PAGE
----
All three reports state that the end-user companies have tried to excuse their use of blood metals with ignorance about their origin. Maintaining ignorance as corporate policy is hardly acceptable in a world where stringent due diligence of supply chains have become the norm in every other industry. Admittedly, tracing precious and semi-precious minerals back to their origin is a challenging task under current conditions even for the most experienced supply chain specialist. These conditions are extraordinary because they lack basic legal principals. There is no internationally accepted method for the proper identification of ownership or for the origin of the traded material. Because of this fundamental lack of information, anyone who can grab natural resources is virtually assured impunity when selling them on in the world market.
In recent years the Central African nations have come to recognize the need to fill this information gap and are making extraordinary efforts to correct these problems. The government of the DRC has already adopted a Ministerial Decree that requires its supervisory agency CEEC (Centre d’Evaluation, d’Expertise et Certification des substances minerals précieuses et semi-précieuses) to extend a certification system for origin, ownership and quality over a broad range of minerals and stones. By taking the lead, the DRC is following the will of the leaders of all Central African States who have declared the fight against illegal exploitation of natural resources to be a top priority. These leaders have, as part of their International Conference of the Great Lakes Region, agreed to form a committee to explore the practical implementation of a certification system for all their natural resources.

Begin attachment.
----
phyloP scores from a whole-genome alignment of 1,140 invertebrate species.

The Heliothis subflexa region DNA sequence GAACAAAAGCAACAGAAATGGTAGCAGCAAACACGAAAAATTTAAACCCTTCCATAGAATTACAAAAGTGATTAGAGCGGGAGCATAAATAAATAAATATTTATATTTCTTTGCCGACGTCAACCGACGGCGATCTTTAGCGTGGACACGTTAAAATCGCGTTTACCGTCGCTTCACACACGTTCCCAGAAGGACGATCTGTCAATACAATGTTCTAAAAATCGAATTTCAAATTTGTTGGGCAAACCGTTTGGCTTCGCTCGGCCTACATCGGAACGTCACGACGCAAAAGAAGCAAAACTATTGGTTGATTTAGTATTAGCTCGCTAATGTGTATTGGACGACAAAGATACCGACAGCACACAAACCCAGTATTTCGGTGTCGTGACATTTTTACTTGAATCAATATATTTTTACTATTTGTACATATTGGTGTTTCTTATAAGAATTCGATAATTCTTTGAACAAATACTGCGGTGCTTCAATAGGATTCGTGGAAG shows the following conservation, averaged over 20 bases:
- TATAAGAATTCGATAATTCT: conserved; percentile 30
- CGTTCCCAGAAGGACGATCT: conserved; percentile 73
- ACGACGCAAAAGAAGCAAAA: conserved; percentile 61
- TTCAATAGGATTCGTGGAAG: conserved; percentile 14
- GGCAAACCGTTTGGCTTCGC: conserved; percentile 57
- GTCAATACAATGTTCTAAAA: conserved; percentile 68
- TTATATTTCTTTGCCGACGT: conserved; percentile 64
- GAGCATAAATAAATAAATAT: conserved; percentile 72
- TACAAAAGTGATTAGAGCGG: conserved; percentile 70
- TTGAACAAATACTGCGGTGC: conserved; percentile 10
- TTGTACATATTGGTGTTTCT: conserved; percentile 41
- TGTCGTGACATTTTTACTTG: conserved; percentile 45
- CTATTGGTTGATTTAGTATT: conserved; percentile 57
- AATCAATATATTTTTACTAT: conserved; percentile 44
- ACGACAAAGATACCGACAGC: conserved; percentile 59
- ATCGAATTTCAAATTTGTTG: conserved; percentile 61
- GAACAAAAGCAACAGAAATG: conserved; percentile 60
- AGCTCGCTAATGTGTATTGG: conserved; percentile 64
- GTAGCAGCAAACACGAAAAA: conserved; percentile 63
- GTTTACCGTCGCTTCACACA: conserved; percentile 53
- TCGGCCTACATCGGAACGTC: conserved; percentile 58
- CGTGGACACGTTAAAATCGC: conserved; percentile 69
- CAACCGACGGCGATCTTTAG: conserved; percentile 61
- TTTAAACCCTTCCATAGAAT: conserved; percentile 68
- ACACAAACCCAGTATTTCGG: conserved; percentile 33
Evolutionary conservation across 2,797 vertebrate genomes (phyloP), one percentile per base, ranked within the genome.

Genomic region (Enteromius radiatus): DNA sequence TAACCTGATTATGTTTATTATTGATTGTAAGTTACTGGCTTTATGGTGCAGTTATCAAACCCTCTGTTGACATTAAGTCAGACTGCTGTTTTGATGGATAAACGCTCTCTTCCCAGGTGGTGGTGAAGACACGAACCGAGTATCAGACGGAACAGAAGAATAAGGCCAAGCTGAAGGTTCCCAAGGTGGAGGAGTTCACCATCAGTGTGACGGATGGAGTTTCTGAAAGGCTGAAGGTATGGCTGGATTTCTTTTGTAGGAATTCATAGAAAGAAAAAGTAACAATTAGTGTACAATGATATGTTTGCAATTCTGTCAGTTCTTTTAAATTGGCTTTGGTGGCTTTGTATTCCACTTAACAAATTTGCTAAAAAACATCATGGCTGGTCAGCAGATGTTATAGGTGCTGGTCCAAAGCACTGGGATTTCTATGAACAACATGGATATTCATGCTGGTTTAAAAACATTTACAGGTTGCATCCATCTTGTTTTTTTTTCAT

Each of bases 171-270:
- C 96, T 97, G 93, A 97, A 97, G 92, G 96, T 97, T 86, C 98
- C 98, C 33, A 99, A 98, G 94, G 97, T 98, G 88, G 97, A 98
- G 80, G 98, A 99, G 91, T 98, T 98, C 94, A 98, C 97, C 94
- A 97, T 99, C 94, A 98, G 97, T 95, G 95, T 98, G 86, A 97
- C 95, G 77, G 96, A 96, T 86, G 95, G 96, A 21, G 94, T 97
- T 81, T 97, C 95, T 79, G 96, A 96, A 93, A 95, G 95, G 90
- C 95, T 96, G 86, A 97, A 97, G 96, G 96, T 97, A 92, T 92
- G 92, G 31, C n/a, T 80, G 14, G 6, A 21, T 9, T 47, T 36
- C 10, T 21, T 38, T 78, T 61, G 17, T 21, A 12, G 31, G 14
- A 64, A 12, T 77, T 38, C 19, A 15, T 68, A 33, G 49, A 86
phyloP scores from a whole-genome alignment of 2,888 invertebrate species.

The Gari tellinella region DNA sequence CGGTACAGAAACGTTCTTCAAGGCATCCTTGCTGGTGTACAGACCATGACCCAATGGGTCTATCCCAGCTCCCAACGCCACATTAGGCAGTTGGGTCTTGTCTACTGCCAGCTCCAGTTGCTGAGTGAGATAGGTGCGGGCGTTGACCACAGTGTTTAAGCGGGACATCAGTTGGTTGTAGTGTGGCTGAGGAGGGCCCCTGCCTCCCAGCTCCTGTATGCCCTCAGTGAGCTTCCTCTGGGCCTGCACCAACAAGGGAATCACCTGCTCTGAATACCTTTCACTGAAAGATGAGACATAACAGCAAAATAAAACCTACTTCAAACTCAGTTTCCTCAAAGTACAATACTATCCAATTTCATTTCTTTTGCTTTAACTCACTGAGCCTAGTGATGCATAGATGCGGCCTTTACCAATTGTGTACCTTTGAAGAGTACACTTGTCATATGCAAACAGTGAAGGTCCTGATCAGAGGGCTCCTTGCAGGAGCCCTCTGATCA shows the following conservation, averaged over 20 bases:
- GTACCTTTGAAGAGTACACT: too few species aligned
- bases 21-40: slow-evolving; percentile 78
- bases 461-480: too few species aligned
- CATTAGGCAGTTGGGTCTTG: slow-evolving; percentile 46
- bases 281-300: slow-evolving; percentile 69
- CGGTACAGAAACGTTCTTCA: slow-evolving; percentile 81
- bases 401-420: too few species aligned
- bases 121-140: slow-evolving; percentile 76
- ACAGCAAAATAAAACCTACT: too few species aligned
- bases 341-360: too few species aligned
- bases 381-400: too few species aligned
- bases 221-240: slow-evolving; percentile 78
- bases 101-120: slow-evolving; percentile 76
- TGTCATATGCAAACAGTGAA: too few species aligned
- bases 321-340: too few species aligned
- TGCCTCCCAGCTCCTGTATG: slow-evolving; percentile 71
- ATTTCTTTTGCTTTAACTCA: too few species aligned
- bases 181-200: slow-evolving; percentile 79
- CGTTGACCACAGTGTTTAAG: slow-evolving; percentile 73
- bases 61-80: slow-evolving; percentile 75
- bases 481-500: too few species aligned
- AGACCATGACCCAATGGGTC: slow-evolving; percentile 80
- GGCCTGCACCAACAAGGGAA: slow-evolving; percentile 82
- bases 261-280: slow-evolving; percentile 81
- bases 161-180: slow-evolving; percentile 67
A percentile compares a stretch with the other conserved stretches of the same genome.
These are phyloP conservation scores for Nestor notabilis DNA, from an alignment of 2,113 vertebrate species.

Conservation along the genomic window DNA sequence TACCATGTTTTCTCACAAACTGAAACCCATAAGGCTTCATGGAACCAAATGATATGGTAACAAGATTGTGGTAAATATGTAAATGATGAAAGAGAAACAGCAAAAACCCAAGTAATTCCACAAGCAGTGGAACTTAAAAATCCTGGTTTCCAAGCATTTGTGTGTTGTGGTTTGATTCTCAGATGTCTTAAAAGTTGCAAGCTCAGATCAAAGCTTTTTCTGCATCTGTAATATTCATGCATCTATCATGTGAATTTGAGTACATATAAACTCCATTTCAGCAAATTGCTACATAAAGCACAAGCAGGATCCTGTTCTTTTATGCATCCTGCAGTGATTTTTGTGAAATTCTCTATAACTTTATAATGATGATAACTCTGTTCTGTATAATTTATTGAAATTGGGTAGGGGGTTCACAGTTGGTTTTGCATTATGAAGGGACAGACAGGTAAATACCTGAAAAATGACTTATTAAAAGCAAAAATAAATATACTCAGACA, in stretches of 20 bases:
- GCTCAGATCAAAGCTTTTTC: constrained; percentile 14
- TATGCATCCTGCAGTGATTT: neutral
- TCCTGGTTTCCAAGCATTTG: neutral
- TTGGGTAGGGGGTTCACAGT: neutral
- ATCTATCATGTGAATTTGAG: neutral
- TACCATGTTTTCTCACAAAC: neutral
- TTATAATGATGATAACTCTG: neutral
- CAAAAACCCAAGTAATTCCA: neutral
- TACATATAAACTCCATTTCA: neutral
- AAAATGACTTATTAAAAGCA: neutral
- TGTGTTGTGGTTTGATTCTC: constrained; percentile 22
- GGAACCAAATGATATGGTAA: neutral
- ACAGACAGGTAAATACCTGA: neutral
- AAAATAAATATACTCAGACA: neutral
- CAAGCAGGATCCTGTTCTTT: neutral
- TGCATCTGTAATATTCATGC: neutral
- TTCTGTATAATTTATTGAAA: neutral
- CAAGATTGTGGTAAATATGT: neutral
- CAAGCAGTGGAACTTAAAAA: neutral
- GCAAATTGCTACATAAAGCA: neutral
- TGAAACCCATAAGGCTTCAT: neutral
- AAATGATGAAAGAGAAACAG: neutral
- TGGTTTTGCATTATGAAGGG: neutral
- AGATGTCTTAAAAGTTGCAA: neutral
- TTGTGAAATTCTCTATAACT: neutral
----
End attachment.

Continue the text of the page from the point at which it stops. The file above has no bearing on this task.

In theory, this African initiative has already received important political support from the leading industrialized nations. As part of the follow-up of the G-8 summit in Russia in 2006, the concept of certifying the Platinum metals group was endorsed. At the subsequent G-8 meeting in Germany in 2007, certification was endorsed as “a suitable instrument in appropriate cases for”, among other interests, “resolutely counter-illegal resource extraction.” The G-8 members have also agreed to “support a pilot study, in co-operation with the World Bank and its initiatives, concerning the feasibility of a certification system designed for selected raw materials.”
The problem is that neither the most industrialized nations nor International Organizations have so far acted at a level appropriate to the threat. Only Germany has allocated funding and technical assistance to help turn the African states’ intentions into reality.
Unlike the Kimberley Process, whose success rate in regularizing the diamond extraction and trade has disappointed some of its original supporters, new certification of origin systems for precious or semi-precious minerals and stones are now available based on solid scientific methodologies. In recent years three distinct research efforts undertaken in South-Africa, Russia and Germany have proven that the origin of many mineral samples can be determined by using analytical processes based on mineralogy and mineral-chemistry. The next big challenge is the implementation of these “fingerprinting” technologies into the everyday work of African officials who are in charge of monitoring the exploitation and marketing of their natural resources.
Rico Carisch is a journalist, frequent financial consultant and member of several UN Panels of Experts.